Our clients have gotten themselves into a tough spot. It’s our commitment and job to help them out today and in the future with financial issues and protect them moving forward. Who’s to say we couldn’t upload their expenses and proactively recommend ways they can trim their costs? For example, there may be many video streaming services or restaurant charges. We could suggest their expenses and compare them to some market averages to determine if they are above or below people with similar earnings. AI allows us that vantage point and insight to offer more assistance. 

The future is ours. It’s here to evolve our industry and better serve those who trust us with their finances. With accurate prompts and provided insight, AI is a tool we can use to fix problems and provide solutions to so many people nationwide.” 

Cloud-based data virtualization. Commentary by Amit Sharma, CEO at CData

“In today’s data-rich landscape, effective management is paramount. Data virtualization in the cloud provides a centralized data access solution, integrating multiple data sources through a single point. Through virtualization, an organization’s data stays at its source, relying on the security and compliance measures of the native services or systems and avoiding the risks of duplication. With a unified security model, risks associated with data breaches diminish, allowing for a singular, robust protection protocol. Coupled with the ease of implementing and monitoring compliance policies, data virtualization in the cloud ensures data remains secure and audit-ready, setting the gold standard for modern data management.”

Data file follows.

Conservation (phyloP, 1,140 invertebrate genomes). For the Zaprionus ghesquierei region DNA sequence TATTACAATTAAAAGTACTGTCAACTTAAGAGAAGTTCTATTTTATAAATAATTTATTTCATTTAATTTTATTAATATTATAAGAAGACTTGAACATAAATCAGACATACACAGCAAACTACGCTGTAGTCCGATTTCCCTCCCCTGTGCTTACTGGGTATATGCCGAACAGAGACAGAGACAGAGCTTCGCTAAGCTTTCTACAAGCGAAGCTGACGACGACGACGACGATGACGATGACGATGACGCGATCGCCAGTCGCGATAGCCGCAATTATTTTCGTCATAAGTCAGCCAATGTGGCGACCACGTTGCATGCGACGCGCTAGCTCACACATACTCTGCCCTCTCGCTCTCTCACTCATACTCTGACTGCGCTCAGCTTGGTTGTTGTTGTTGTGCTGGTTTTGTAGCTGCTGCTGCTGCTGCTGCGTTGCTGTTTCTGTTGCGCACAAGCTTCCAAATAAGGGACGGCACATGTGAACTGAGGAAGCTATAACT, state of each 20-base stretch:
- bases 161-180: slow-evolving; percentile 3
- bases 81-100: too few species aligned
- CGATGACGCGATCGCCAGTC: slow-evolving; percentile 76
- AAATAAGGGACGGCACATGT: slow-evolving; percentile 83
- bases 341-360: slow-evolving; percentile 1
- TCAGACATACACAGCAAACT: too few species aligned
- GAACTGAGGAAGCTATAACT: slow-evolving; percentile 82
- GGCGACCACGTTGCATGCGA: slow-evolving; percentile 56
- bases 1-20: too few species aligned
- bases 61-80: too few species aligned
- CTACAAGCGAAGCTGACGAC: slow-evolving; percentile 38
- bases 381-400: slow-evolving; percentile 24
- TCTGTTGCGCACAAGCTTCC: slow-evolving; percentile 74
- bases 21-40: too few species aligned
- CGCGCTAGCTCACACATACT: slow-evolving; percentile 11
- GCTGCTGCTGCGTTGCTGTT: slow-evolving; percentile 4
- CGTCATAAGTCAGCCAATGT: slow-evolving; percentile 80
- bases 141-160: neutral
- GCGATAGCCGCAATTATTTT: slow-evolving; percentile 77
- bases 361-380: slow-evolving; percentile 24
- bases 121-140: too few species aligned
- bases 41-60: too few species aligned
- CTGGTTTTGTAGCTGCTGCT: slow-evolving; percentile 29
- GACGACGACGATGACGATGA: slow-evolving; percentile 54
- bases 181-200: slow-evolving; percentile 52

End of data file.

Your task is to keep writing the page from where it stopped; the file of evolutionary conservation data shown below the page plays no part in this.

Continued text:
AI is on the Rise in Healthcare: How Providers can Adapt to Patient Demand. Commentary by Branden Neish, Chief Product & Technology Officer at Weave

“AI advancements have quickly taken root across all industries, and healthcare may be the most widely discussed and debated. Patients are becoming accustomed to AI in their daily lives and a recent survey revealed that 67% of consumers believe that AI will soon become a commonly used tool in healthcare. 

Younger generations are more keen on the use of AI in a healthcare setting, with 70% of Millennials and 64% of Gen Z expecting their providers to integrate AI into everyday practice workflows. As consumer expectations shift, providers must prioritize exceptional patient experience, driven by integrated technology, or run the risk of patient attrition. Incorporating AI to simplify appointment scheduling, respond to feedback and create better communication between patients, doctors and staff can result in better access to healthcare, improve accuracy and reduce administrative headaches. Through thoughtful implementation of AI, providers can also make improvements to alleviate ongoing employee burnout and staffing issues.”